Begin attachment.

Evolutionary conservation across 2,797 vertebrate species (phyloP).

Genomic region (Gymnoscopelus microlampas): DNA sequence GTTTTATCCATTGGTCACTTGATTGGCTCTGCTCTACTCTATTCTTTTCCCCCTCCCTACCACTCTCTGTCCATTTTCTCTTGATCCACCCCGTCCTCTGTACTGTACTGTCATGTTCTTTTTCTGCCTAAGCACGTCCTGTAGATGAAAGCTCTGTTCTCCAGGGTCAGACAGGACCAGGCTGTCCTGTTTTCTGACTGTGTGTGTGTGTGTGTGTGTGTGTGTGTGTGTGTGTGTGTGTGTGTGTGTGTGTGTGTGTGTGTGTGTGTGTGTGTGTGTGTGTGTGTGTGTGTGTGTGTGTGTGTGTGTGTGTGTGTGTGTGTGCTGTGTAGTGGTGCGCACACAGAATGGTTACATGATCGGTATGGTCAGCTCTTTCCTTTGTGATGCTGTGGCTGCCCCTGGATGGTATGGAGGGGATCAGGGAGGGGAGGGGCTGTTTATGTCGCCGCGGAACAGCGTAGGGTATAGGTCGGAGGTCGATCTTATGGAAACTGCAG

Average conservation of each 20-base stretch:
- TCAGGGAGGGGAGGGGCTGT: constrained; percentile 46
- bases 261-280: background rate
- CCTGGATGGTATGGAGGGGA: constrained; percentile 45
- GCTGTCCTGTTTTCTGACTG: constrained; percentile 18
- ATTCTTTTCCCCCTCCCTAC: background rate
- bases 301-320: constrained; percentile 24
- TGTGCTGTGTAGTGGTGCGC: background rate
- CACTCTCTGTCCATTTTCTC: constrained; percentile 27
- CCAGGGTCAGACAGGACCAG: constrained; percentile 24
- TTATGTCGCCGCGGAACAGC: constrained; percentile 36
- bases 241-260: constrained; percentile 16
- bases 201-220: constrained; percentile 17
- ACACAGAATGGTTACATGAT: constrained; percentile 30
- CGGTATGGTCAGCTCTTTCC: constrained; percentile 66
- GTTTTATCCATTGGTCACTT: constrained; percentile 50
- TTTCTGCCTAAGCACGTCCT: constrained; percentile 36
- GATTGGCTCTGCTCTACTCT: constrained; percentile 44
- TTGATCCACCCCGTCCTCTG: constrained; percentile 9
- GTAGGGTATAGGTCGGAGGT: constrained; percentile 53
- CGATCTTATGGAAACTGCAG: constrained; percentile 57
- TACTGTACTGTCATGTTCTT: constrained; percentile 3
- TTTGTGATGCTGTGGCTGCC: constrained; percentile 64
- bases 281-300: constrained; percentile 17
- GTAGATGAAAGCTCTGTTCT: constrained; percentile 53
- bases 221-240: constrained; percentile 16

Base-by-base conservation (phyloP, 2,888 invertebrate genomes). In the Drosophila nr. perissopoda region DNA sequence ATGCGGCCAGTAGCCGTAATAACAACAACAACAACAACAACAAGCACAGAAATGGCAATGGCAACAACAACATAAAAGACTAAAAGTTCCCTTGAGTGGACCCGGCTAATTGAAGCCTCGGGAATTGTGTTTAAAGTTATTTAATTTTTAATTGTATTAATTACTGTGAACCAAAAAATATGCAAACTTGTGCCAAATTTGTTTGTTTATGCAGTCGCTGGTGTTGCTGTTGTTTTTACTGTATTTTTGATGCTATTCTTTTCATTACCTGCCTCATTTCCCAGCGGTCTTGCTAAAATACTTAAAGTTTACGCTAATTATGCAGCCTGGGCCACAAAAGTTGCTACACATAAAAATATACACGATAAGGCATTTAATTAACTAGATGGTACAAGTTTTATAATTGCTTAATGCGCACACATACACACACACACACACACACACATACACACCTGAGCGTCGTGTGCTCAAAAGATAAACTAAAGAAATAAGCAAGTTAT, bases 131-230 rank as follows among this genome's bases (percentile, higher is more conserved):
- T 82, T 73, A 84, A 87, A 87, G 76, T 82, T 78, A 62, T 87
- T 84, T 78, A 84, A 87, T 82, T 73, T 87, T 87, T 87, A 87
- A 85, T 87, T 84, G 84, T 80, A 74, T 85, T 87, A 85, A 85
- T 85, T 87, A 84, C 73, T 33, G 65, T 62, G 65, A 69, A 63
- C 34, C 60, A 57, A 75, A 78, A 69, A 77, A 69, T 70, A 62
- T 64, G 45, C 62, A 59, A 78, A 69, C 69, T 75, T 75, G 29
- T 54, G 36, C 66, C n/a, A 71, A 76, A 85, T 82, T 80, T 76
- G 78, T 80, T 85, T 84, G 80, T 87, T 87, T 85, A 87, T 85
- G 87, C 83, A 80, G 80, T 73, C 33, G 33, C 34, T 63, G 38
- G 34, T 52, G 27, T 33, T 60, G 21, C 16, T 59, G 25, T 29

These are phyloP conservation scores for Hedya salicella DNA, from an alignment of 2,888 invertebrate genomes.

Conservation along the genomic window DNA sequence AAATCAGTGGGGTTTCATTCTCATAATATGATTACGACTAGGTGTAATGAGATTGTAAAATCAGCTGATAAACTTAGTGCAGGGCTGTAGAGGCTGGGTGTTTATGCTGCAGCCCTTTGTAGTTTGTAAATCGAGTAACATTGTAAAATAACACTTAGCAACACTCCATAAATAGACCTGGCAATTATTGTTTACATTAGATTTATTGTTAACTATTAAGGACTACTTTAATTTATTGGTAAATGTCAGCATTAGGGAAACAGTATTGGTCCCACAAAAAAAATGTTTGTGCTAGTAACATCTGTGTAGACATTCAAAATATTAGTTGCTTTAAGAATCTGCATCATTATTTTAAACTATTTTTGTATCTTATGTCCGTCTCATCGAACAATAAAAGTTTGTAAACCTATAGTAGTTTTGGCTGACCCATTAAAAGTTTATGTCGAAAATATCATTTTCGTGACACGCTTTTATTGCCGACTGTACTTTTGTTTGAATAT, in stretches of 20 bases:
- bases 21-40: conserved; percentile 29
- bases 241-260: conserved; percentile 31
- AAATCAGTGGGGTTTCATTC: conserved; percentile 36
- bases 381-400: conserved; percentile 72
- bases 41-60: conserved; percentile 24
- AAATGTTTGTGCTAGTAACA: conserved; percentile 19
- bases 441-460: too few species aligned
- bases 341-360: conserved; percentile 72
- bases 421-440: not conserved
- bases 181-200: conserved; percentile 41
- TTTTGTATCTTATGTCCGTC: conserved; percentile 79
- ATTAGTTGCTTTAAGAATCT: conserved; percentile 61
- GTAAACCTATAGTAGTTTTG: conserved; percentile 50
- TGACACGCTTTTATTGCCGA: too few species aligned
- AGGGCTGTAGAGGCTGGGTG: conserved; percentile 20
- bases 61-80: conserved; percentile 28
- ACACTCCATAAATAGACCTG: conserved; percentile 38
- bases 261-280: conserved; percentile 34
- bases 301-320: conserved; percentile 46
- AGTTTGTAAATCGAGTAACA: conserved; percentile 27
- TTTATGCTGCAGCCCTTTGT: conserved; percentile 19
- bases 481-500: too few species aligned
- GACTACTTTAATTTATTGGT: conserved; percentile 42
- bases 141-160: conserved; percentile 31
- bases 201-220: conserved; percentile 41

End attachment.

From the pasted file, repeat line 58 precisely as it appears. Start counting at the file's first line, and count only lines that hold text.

- ACACTCCATAAATAGACCTG: conserved; percentile 38